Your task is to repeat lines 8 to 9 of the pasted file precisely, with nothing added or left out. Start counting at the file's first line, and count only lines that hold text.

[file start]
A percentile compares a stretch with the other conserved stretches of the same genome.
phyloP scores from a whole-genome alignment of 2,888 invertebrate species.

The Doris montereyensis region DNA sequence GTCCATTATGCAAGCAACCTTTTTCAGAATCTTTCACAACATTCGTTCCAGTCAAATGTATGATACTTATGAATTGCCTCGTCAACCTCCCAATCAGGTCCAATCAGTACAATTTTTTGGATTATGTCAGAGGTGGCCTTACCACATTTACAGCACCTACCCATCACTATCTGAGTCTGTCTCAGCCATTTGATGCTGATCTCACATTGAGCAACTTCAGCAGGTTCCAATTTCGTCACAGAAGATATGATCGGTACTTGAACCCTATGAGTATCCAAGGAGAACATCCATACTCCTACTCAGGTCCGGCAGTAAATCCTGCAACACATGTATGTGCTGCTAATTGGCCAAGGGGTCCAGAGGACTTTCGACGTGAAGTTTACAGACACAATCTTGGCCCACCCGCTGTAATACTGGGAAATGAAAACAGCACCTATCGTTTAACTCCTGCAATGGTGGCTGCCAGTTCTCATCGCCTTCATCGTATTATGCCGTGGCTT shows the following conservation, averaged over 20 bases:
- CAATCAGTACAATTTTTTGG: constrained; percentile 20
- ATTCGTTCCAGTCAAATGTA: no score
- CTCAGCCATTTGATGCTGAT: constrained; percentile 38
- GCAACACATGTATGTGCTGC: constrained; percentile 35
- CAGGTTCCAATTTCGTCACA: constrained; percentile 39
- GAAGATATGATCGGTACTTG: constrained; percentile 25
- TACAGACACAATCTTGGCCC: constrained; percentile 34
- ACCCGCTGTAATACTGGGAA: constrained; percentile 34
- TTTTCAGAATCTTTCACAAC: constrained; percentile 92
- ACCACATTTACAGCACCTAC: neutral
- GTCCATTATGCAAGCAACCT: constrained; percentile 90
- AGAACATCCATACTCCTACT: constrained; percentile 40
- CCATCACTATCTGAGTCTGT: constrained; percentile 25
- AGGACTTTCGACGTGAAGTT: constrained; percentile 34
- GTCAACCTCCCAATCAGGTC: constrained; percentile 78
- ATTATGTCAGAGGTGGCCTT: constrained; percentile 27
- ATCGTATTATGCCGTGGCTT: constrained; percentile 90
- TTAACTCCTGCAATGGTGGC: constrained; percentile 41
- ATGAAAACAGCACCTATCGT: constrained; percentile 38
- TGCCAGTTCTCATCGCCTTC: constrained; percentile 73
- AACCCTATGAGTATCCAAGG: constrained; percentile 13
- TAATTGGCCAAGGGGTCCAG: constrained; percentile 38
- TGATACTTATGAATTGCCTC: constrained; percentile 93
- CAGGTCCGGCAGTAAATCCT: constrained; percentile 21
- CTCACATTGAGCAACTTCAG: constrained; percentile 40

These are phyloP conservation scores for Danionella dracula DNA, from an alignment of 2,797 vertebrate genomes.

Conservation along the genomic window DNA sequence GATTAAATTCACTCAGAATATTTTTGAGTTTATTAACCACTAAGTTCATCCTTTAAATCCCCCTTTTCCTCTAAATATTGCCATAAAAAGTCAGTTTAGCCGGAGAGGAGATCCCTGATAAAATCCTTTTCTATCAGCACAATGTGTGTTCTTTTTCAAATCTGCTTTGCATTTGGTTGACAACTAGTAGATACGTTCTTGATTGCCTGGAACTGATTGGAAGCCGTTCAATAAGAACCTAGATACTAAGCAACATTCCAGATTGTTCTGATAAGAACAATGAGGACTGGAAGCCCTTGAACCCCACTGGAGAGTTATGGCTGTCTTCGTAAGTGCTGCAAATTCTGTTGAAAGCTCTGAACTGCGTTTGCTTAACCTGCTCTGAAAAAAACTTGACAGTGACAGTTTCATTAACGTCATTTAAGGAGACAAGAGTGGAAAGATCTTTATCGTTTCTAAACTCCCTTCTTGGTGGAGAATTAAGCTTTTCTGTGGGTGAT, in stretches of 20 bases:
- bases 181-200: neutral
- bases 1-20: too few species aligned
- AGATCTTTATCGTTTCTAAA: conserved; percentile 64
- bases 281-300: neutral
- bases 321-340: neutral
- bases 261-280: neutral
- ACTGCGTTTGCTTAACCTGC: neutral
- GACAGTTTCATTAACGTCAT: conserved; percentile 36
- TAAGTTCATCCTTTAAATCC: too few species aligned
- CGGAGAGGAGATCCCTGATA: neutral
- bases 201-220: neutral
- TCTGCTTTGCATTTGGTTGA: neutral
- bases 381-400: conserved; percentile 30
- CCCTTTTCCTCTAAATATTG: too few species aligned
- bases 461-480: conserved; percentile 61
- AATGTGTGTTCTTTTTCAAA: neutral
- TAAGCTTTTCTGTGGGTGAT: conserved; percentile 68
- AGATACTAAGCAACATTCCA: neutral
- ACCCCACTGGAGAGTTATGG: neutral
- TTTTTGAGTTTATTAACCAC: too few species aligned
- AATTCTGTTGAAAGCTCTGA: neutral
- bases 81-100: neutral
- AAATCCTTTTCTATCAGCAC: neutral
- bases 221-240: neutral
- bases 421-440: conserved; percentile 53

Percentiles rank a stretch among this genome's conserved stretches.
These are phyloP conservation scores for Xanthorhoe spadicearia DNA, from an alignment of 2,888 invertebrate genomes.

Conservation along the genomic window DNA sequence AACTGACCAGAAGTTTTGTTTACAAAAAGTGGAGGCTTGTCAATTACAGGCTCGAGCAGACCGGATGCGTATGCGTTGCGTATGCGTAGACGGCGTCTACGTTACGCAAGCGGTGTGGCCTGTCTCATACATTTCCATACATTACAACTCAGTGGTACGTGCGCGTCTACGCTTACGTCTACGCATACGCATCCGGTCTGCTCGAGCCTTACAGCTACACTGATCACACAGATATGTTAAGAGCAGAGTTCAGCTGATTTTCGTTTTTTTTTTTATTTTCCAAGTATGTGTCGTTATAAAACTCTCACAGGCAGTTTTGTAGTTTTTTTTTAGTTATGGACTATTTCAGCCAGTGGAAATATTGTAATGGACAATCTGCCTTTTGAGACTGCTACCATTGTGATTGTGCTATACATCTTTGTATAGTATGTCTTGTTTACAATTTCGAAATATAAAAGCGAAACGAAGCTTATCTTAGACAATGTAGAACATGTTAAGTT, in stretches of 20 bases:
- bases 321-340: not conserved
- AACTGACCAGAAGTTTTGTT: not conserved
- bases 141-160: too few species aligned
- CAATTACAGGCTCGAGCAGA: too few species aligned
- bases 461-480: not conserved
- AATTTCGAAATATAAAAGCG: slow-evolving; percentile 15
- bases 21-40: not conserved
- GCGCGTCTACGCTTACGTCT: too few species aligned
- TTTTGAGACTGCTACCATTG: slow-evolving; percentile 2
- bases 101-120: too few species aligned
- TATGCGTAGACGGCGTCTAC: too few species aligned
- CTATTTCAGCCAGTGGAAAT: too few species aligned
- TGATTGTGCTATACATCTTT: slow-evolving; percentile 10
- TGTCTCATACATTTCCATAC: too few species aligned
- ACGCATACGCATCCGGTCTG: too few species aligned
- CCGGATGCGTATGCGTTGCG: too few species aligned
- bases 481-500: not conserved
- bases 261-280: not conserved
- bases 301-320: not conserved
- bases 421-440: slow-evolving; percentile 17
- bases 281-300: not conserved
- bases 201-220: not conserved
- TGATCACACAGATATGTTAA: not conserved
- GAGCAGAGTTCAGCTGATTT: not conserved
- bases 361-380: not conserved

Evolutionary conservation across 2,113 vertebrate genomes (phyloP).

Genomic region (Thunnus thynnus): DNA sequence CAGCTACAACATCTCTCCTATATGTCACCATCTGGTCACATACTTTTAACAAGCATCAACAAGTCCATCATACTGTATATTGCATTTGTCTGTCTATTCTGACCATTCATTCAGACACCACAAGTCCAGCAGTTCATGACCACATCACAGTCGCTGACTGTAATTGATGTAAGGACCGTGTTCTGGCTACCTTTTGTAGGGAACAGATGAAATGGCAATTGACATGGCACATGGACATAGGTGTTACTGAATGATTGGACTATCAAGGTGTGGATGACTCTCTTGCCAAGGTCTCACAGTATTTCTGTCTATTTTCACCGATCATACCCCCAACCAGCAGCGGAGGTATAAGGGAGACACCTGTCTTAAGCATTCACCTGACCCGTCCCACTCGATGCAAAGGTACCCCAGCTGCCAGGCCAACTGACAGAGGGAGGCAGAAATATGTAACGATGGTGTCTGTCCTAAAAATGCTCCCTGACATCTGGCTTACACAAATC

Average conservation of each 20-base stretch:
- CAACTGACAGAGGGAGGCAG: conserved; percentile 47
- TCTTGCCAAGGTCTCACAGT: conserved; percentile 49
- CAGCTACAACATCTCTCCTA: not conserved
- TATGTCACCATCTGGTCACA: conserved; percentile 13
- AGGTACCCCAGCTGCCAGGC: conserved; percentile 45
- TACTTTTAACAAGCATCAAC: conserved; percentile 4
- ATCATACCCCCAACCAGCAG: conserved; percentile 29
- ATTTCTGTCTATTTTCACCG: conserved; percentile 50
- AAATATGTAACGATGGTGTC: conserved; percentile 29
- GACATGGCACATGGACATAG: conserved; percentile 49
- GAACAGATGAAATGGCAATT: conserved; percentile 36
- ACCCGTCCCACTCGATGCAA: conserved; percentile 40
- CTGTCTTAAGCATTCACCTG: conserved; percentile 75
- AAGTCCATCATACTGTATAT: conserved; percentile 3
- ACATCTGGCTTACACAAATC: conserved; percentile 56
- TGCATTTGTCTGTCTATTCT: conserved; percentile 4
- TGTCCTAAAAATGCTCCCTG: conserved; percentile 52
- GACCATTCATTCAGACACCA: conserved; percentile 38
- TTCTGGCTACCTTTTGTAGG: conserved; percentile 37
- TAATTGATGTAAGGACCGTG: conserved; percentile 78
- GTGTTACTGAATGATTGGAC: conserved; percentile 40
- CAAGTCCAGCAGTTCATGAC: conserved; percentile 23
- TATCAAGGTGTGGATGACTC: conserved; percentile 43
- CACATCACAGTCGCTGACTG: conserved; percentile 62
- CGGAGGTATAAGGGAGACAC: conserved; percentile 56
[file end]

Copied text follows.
- CAGGTTCCAATTTCGTCACA: constrained; percentile 39
- GAAGATATGATCGGTACTTG: constrained; percentile 25